The image above is not an accurate depiction of women in the sciences. When the statistics are examined and looking around the world of science and technology it becomes clear very quickly that there really aren’t a lot of women working as professionals in these fields. In her February 23, 2015 post, “Teaching Science for All: Helping Women Fulfill their Potential”, on the Stanford University Teaching Commons blog Teaching Talk, Mandy McClean points out, “less than one-quarter of bachelors degrees awarded in fields such as computer science, engineering and physics go to women.” And it isn’t due to the number of women enrolled in higher learning. A recent Forbes magazine report notes that males only outnumber females in higher learning nationally by 2 percent and according to the National Center for Education Statistics, since 1998, women have outnumbered men in post-baccalaureate programs.
So what can K-12 teachers do to encourage girls to choose higher education and future careers in the sciences, math and technology?
Here are Three great ways to start!
1. Create a classroom unit with the theme Don’t Know Much about Women in Science. Have students research the life and career of a famous woman scientists. Students can write reports or even create short films to share what they learned. Use these resources to help students begin to find information on women in the sciences:
- Eastern Illinois University’s website, Biographies of Women in Science
- Major Women in Science Series – access via Big Universe
|Shaina Indovino (author)|
|Women have made major contributions to science throughout history, including in the field of engineering. Learn about the lives of some of the most amazing women in engineering, from Grace Hopper to GM executive Grace Lieblein, as well as their exciting and important work. Discover what it takes to be an engineer and find out about the opportunities for women in the field. Read Women in Engineering to see if following in the footsteps of the many brilliant women who have made their mark in engineering is something you want to do.|
2. Science Fiction is the gateway to science! Share science fiction stories to introduce and excite girls (and boys) about technology and scientific exploration. Assign a literary unit devoted to the genre of science fiction. Have students write a book report or perhaps write their own Sci-Fi stories.
- Visit Goodreads.com. “Best Science Fiction Books for Kids” for a list of classic and new sci-fi books that are kid-tested and parent-approved!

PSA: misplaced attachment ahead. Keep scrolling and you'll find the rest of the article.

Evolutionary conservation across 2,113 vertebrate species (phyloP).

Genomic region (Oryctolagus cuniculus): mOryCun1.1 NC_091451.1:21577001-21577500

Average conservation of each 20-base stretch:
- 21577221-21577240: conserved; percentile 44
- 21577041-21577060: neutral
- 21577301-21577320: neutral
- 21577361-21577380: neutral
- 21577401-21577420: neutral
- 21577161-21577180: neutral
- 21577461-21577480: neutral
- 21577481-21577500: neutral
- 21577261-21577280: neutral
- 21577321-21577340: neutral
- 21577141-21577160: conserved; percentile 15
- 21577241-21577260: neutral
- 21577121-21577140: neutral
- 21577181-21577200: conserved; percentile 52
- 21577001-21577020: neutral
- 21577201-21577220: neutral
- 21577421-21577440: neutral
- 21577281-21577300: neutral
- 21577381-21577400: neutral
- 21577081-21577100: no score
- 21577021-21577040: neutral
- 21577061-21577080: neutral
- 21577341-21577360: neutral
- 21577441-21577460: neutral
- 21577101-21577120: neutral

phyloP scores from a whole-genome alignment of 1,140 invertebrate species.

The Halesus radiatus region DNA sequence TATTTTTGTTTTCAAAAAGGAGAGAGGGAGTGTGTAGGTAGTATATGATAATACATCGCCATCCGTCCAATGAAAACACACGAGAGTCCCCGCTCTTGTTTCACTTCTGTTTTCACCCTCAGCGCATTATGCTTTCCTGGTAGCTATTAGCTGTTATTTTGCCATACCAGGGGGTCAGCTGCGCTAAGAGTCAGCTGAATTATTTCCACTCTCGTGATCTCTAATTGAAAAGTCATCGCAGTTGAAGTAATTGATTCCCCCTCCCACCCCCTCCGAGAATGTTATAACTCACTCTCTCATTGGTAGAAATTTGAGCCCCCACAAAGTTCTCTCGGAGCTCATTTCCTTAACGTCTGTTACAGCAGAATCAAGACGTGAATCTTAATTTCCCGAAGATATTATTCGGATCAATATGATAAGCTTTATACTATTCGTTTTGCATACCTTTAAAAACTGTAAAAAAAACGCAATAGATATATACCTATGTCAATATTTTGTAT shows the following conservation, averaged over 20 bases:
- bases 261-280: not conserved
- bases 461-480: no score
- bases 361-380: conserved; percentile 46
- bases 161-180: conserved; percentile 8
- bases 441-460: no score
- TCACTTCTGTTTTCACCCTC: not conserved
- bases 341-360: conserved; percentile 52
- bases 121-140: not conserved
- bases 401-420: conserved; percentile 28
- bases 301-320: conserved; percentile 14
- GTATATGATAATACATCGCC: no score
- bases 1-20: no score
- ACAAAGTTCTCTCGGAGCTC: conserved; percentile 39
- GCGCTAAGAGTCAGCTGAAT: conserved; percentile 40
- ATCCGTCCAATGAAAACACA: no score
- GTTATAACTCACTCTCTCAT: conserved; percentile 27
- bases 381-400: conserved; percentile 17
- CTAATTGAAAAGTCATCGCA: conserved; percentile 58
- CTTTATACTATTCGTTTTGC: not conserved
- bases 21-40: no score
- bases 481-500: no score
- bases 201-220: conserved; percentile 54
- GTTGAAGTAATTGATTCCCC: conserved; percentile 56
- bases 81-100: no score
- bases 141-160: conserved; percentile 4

3. Make the sciences more visible by hosting Science Week in the classroom, or better yet get the entire school involved! Although the United States does not have one yet, the Senate does support the creation of a National Science Week and also highly recommends the USA Science Festival, a bi-annual event that spotlights science and technology. The next USA Science Festival is scheduled for April 16-17 2016. Visit to the website for more information, classroom resources and even a kit for creating an official affiliate event.
Books on Big Universe
- Science themed blogs: http://blog.biguniverse.com/?s=science
|Jill C. Wheeler (author)|
|In this title, examine the life of imaginative space traveler and medical innovator Mae Jemison. Readers will enjoy digging into Jemison’s personal story, beginning with her childhood in Chicago where she watched Star Trek and conducted dozens of her own science experiments. Students can trace Jemison’s success, from her education at Stanford University and Cornell University to her years volunteering with the Peace Corps, before her acceptance into the NASA space program and flight into space on the Endeavour. Engaging text and photos offer insight on topics such as astronomy, gravity, and biomedical engineering. While a timeline, glossary, and index supplement the text, an entertaining science activity allows readers their own hands-on experience based on the science that inspired this woman’s groundbreaking career. Checkerboard Library is an imprint of ABDO Publishing Company.|
|Jill C. Wheeler (author)|
|In this title, examine the life of accomplished physics researcher and experimentalist Chien-Shiung Wu. Readers will enjoy digging into Wu’s personal story, beginning with her childhood in China where her father encouraged her curiosity and interest in science. Students can trace Wu’s success from her education at the University of California-Berkeley, where she met physics giants Oppenheimer, Fermi, and Segre, to her secret involvement with the Manhatten Project and her tenure as a researcher and professor at Columbia University. Engaging text and photos offer insight on topics such as nuclear physics, beta decay, and the law of parity. While a timeline, glossary, and index supplement the text, an entertaining science activity allows readers their own hands-on experience based on the science that inspired this woman’s groundbreaking career. Checkerboard Library is an imprint of ABDO Publishing Company.|
|Tom Riddolls (author)|
|Sally Ride soared into outer space on the Space Shuttle Challenger in 1983, the youngest astronaut and the first U.S. woman in space. Just 32 years old that year, this California girl was already an accomplished astrophysicist when NASA chose her. Since then, she has written several books introducing young readers to the subject of space exploration and encouraging them to study the sciences.|
http://www.womeninscience.org/ (Radio stories from Women in Science, Technology, Engineering and Mathematics On the Air, older students)
http://www.wise.iastate.edu/funlinks.html Fun Links For Girls – links to STEM related websites with games and other activities to help students explore science and math. Directed at girls but nearly all the resources can be used for everyone! Iowa State University